Gaudi – Strange Facts

Obviously no Barcelona blog would be complete without a post or two about our beloved Antoni Gaudi, although if you think I can be @rsed to write a bona fide biography think again. That’s what Wikipedia is for! However as he was a strange character indeed I thought it might be fun to list some of the more interesting and lesser-known facts about the architect who became synonymous with this city… (and whereas I can personally promise that I didn’t make any of these up, I can’t promise that the sources I cribbed them from didn’t, so feel free to season these factoids with a little salt where required).

1) During his lifetime a large proportion of people thought Gaudi was crap. That includes Pablo Picasso and George Orwell (both Barcelona residents for a time), the latter of whom described La Sagrada Familia as one of the world’s most hideous buildings.

2) Similar to the above note, the only project the City of Barcelona ever assigned him was the design of street lights (you can see some on Plaza Real). In fact authorities repeatedly tried to prevent construction on many of his works as he had a habit of flouting building regulations with his expansive extensions. Naturally he ignored them.

3) He did however win the Building of the Year award for his rather ordinary (by his standards) Casa Calvet.

4) He was a sickly child: rheumatism made him the last kid to be picked for footie practice and (get out the salt) consequently he often travelled around on a donkey.

5) He was a vegetarian.

6) His muse was Mother Nature. A great observer he was inspired by the architecture of the natural world, which he studied during frequent walks in the countryside or even trips to the caves of Montserrat. Just check out any of Gaudi’s buildings to see the direct incorporation of God’s own handiwork.

7) He believed in God. Fervently.

8) He didn’t believe in new shoes. How they chafed his sensitive soles! Hence he would give them to his brother to wear in first.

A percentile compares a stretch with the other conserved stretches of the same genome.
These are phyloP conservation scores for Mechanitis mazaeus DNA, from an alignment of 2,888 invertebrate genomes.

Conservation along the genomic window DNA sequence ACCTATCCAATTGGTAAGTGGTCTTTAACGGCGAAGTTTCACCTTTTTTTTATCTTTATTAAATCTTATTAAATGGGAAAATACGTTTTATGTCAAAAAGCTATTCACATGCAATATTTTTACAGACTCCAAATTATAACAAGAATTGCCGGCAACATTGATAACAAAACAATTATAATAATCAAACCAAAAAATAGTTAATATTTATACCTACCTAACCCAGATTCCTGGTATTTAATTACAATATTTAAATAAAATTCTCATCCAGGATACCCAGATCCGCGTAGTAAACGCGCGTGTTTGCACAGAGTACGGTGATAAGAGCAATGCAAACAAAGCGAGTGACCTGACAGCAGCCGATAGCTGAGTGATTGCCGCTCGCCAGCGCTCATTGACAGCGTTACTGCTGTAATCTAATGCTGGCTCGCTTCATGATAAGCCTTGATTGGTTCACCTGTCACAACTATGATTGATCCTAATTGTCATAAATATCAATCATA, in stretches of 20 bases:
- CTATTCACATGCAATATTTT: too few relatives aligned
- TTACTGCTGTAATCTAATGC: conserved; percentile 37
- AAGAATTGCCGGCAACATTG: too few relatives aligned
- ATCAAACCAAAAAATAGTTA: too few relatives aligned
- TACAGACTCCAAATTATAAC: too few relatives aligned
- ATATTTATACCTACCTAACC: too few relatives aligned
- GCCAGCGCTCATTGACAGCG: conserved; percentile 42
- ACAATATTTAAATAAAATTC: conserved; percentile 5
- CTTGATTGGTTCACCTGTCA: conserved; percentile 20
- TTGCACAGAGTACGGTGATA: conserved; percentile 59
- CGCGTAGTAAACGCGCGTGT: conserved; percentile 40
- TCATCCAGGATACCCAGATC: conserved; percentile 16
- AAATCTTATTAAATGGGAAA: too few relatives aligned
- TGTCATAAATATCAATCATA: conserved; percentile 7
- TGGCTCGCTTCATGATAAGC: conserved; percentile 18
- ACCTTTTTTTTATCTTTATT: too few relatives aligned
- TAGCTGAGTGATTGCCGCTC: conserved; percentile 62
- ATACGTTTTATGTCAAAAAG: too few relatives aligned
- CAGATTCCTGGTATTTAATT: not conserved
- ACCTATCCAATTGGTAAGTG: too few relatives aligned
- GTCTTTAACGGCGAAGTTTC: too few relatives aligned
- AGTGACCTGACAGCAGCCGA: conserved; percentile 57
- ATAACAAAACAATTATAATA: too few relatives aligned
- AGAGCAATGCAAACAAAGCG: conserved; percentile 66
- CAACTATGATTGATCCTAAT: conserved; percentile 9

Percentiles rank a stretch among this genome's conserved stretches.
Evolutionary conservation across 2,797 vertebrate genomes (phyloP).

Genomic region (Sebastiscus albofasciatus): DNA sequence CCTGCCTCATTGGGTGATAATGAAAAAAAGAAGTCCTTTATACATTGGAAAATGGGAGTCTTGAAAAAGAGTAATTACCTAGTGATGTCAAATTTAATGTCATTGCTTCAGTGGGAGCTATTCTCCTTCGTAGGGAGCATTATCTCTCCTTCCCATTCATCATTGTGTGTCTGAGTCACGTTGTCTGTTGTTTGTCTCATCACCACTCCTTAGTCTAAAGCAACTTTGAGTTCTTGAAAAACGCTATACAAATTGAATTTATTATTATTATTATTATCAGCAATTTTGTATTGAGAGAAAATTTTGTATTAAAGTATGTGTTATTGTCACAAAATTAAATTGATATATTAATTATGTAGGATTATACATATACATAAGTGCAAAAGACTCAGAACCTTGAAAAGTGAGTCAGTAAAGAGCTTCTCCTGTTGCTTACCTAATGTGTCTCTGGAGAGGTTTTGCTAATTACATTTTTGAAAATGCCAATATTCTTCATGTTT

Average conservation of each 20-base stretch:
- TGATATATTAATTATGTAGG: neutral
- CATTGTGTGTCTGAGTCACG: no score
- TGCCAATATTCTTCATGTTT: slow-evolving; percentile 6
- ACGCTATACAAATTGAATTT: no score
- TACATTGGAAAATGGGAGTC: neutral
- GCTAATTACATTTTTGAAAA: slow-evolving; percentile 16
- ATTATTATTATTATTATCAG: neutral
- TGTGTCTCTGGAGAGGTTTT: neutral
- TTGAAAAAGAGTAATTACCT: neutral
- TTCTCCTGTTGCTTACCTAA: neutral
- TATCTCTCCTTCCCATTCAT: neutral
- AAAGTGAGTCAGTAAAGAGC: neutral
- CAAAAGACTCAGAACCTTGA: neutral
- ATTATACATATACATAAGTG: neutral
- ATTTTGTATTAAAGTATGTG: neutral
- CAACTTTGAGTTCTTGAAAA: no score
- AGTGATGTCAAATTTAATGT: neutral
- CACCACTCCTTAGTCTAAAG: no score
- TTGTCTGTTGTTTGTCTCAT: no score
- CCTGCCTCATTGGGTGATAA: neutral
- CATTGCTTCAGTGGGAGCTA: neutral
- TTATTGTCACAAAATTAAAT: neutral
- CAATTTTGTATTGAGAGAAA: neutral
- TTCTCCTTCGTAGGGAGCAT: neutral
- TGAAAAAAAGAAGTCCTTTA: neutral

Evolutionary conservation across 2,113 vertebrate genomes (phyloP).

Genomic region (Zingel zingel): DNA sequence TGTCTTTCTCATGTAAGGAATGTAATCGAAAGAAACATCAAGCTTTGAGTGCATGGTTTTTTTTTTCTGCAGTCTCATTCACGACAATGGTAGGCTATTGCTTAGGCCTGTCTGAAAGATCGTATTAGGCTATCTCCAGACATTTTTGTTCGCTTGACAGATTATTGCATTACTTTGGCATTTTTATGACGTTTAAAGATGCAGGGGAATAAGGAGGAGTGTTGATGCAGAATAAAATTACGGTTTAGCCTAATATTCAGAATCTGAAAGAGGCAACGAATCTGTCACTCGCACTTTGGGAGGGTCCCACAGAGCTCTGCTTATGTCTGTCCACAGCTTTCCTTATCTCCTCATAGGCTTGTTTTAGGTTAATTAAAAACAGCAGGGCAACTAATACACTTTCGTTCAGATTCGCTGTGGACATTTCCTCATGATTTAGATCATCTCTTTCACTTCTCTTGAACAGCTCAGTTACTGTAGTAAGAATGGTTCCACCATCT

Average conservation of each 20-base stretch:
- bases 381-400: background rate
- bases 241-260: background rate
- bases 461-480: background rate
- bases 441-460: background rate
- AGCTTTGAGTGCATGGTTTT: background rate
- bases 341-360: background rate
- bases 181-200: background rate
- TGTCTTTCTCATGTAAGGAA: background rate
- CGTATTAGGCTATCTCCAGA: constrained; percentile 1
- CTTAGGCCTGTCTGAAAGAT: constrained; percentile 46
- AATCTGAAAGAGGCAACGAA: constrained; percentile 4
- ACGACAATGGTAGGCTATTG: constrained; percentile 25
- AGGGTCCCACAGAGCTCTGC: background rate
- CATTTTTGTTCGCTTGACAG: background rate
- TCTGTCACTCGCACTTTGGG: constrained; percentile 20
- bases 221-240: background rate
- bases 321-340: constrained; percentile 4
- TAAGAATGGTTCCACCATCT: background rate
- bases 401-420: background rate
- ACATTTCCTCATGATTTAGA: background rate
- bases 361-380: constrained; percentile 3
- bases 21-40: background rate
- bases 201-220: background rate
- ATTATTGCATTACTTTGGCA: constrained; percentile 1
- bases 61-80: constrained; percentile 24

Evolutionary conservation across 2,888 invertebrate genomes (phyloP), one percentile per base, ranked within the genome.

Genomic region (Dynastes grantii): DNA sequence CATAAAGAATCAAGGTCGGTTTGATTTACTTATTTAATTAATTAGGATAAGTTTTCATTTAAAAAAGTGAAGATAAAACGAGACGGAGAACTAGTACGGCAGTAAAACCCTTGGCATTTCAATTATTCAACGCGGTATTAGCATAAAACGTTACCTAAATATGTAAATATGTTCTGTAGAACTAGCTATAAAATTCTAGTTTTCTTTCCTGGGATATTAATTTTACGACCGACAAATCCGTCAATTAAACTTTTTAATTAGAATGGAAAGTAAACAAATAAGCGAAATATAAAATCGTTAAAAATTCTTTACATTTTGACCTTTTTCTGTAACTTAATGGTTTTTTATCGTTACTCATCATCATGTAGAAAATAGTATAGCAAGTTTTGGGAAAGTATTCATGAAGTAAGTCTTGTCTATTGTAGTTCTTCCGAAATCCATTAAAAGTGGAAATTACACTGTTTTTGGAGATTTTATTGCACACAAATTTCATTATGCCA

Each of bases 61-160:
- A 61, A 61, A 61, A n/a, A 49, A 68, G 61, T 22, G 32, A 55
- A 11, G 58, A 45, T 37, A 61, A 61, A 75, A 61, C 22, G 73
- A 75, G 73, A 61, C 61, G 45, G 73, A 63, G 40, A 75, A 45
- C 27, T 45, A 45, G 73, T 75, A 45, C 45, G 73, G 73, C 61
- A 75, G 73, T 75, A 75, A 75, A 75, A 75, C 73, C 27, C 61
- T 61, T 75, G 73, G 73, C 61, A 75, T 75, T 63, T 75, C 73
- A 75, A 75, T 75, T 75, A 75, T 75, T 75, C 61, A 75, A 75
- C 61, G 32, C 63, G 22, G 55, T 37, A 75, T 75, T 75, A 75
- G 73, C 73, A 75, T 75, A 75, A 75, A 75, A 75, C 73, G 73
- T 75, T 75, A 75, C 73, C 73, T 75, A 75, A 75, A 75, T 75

9) He never married

10) He was a keen recycler, using broken industrial tiles to decorate the likes of Park Guell.

11) He was a Catalan nationalist and was (briefly) arrested in 1924 for refusing to speak Spanish to a policeman on Diada des Catalanes (the day marking the Spanish conquest of Catalonia in 1714).

12) But he hardly looked Catalan, with his bright blonde hair and blue eyes.

13) He was run over by a tram in 1926 and died three days later.

14) He never did finish La Sagrada Familia… despite working on it for 40 years. Nor has anyone else as yet.

15) When Gaudí graduated in 1878 from Barcelona’s School of Architecture, its director announced: “Gentlemen, we are here today in the presence of either a genius or a madman.”

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7 responses to “Gaudi – Strange Facts

  1. Actually at his graduation the director said:
    “Who knows if we have given this diploma to a nut or to a genius. Time will tell.”
    I think time told us that he was a genius. A free genius.

  2. Thank you. Gaudi and tales of Gaudi always inspire.

  3. :)you helped with home work

  4. Pingback: La Sagrada Familia and Tapas | CallMeAmaesing

  5. very inspiring!

  6. I think you should know better the catalans…. Is not too hard to see Catalans with blond hair and blue (or green) eyes! Nor is not strange that the catalans are nationalists or catalanist (you not know the movement of “La Renaixença” at that time?). The strange is that they are not nationalist because most of the modernist architects of that time (and people associated with culture in general) were catalan nationalists. You live in Barcelona or on Mars? Dealing you with Catalans or only with Spaniards living in Catalonia? You know really where you live? Maybe you came here believing that you came to any one Spanish city as Seville, Madrid, etc … and you feel like something strange everything that contradicts what you thought he was Barcelona before coming here?

    • Can’t believe it has taken this long before a cliched Catalan nationalist commented on this post! Thanks for an entirely predictable contribution.

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